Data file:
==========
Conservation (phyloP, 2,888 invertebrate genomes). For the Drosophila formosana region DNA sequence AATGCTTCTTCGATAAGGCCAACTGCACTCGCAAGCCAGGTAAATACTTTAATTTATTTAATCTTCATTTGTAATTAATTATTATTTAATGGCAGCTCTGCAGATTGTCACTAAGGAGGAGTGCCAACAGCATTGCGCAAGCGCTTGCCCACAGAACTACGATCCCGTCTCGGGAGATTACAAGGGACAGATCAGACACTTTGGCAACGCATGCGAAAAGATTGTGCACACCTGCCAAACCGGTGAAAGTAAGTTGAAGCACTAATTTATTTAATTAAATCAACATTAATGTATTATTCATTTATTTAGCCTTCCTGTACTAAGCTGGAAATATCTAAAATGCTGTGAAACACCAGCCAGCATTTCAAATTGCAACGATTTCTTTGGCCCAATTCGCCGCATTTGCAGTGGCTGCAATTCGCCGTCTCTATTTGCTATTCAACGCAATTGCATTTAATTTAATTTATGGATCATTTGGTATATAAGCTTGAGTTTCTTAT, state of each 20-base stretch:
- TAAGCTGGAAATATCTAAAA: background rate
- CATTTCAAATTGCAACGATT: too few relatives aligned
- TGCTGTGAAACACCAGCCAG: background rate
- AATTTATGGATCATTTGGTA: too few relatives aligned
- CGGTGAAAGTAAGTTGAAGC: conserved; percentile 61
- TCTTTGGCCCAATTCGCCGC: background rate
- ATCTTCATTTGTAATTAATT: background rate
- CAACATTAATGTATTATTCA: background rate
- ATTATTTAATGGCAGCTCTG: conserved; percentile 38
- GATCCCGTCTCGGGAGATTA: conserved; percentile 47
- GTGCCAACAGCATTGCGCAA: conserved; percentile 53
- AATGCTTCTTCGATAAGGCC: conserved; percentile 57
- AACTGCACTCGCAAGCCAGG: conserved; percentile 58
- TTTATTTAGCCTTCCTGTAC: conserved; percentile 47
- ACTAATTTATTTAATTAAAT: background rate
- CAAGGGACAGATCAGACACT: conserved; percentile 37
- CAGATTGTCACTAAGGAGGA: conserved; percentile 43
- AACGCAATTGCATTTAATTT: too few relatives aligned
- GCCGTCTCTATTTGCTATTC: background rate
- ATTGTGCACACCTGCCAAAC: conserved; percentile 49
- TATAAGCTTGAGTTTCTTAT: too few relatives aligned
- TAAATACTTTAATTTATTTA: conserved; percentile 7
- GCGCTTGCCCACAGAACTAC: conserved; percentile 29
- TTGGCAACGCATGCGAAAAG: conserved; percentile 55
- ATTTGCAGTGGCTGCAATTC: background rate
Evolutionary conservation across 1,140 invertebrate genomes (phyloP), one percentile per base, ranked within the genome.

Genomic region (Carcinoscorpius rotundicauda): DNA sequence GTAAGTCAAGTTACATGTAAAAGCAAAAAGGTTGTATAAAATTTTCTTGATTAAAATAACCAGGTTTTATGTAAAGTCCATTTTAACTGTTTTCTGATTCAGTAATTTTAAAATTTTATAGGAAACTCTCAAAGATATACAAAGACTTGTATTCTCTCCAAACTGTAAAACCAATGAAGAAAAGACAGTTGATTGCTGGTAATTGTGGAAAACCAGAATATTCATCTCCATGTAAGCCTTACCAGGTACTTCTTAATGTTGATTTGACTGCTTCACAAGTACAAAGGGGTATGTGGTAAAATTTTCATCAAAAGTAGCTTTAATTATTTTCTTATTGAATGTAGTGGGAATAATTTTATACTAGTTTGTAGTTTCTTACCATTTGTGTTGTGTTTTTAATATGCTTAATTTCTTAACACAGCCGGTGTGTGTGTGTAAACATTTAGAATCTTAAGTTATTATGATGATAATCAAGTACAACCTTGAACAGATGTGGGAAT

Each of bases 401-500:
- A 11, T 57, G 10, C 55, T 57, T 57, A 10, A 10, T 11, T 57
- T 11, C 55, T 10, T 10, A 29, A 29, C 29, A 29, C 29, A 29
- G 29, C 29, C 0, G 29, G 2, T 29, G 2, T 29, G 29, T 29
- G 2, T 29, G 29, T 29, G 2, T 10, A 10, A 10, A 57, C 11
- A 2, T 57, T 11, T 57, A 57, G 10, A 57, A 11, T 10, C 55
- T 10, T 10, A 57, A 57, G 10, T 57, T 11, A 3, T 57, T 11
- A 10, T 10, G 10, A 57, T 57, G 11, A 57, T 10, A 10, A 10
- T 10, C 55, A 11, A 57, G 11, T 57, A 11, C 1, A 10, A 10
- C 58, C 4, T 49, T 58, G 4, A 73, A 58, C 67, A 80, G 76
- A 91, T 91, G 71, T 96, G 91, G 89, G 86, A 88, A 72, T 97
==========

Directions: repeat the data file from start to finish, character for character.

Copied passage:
Conservation (phyloP, 2,888 invertebrate genomes). For the Drosophila formosana region DNA sequence AATGCTTCTTCGATAAGGCCAACTGCACTCGCAAGCCAGGTAAATACTTTAATTTATTTAATCTTCATTTGTAATTAATTATTATTTAATGGCAGCTCTGCAGATTGTCACTAAGGAGGAGTGCCAACAGCATTGCGCAAGCGCTTGCCCACAGAACTACGATCCCGTCTCGGGAGATTACAAGGGACAGATCAGACACTTTGGCAACGCATGCGAAAAGATTGTGCACACCTGCCAAACCGGTGAAAGTAAGTTGAAGCACTAATTTATTTAATTAAATCAACATTAATGTATTATTCATTTATTTAGCCTTCCTGTACTAAGCTGGAAATATCTAAAATGCTGTGAAACACCAGCCAGCATTTCAAATTGCAACGATTTCTTTGGCCCAATTCGCCGCATTTGCAGTGGCTGCAATTCGCCGTCTCTATTTGCTATTCAACGCAATTGCATTTAATTTAATTTATGGATCATTTGGTATATAAGCTTGAGTTTCTTAT, state of each 20-base stretch:
- TAAGCTGGAAATATCTAAAA: background rate
- CATTTCAAATTGCAACGATT: too few relatives aligned
- TGCTGTGAAACACCAGCCAG: background rate
- AATTTATGGATCATTTGGTA: too few relatives aligned
- CGGTGAAAGTAAGTTGAAGC: conserved; percentile 61
- TCTTTGGCCCAATTCGCCGC: background rate
- ATCTTCATTTGTAATTAATT: background rate
- CAACATTAATGTATTATTCA: background rate
- ATTATTTAATGGCAGCTCTG: conserved; percentile 38
- GATCCCGTCTCGGGAGATTA: conserved; percentile 47
- GTGCCAACAGCATTGCGCAA: conserved; percentile 53
- AATGCTTCTTCGATAAGGCC: conserved; percentile 57
- AACTGCACTCGCAAGCCAGG: conserved; percentile 58
- TTTATTTAGCCTTCCTGTAC: conserved; percentile 47
- ACTAATTTATTTAATTAAAT: background rate
- CAAGGGACAGATCAGACACT: conserved; percentile 37
- CAGATTGTCACTAAGGAGGA: conserved; percentile 43
- AACGCAATTGCATTTAATTT: too few relatives aligned
- GCCGTCTCTATTTGCTATTC: background rate
- ATTGTGCACACCTGCCAAAC: conserved; percentile 49
- TATAAGCTTGAGTTTCTTAT: too few relatives aligned
- TAAATACTTTAATTTATTTA: conserved; percentile 7
- GCGCTTGCCCACAGAACTAC: conserved; percentile 29
- TTGGCAACGCATGCGAAAAG: conserved; percentile 55
- ATTTGCAGTGGCTGCAATTC: background rate
Evolutionary conservation across 1,140 invertebrate genomes (phyloP), one percentile per base, ranked within the genome.

Genomic region (Carcinoscorpius rotundicauda): DNA sequence GTAAGTCAAGTTACATGTAAAAGCAAAAAGGTTGTATAAAATTTTCTTGATTAAAATAACCAGGTTTTATGTAAAGTCCATTTTAACTGTTTTCTGATTCAGTAATTTTAAAATTTTATAGGAAACTCTCAAAGATATACAAAGACTTGTATTCTCTCCAAACTGTAAAACCAATGAAGAAAAGACAGTTGATTGCTGGTAATTGTGGAAAACCAGAATATTCATCTCCATGTAAGCCTTACCAGGTACTTCTTAATGTTGATTTGACTGCTTCACAAGTACAAAGGGGTATGTGGTAAAATTTTCATCAAAAGTAGCTTTAATTATTTTCTTATTGAATGTAGTGGGAATAATTTTATACTAGTTTGTAGTTTCTTACCATTTGTGTTGTGTTTTTAATATGCTTAATTTCTTAACACAGCCGGTGTGTGTGTGTAAACATTTAGAATCTTAAGTTATTATGATGATAATCAAGTACAACCTTGAACAGATGTGGGAAT

Each of bases 401-500:
- A 11, T 57, G 10, C 55, T 57, T 57, A 10, A 10, T 11, T 57
- T 11, C 55, T 10, T 10, A 29, A 29, C 29, A 29, C 29, A 29
- G 29, C 29, C 0, G 29, G 2, T 29, G 2, T 29, G 29, T 29
- G 2, T 29, G 29, T 29, G 2, T 10, A 10, A 10, A 57, C 11
- A 2, T 57, T 11, T 57, A 57, G 10, A 57, A 11, T 10, C 55
- T 10, T 10, A 57, A 57, G 10, T 57, T 11, A 3, T 57, T 11
- A 10, T 10, G 10, A 57, T 57, G 11, A 57, T 10, A 10, A 10
- T 10, C 55, A 11, A 57, G 11, T 57, A 11, C 1, A 10, A 10
- C 58, C 4, T 49, T 58, G 4, A 73, A 58, C 67, A 80, G 76
- A 91, T 91, G 71, T 96, G 91, G 89, G 86, A 88, A 72, T 97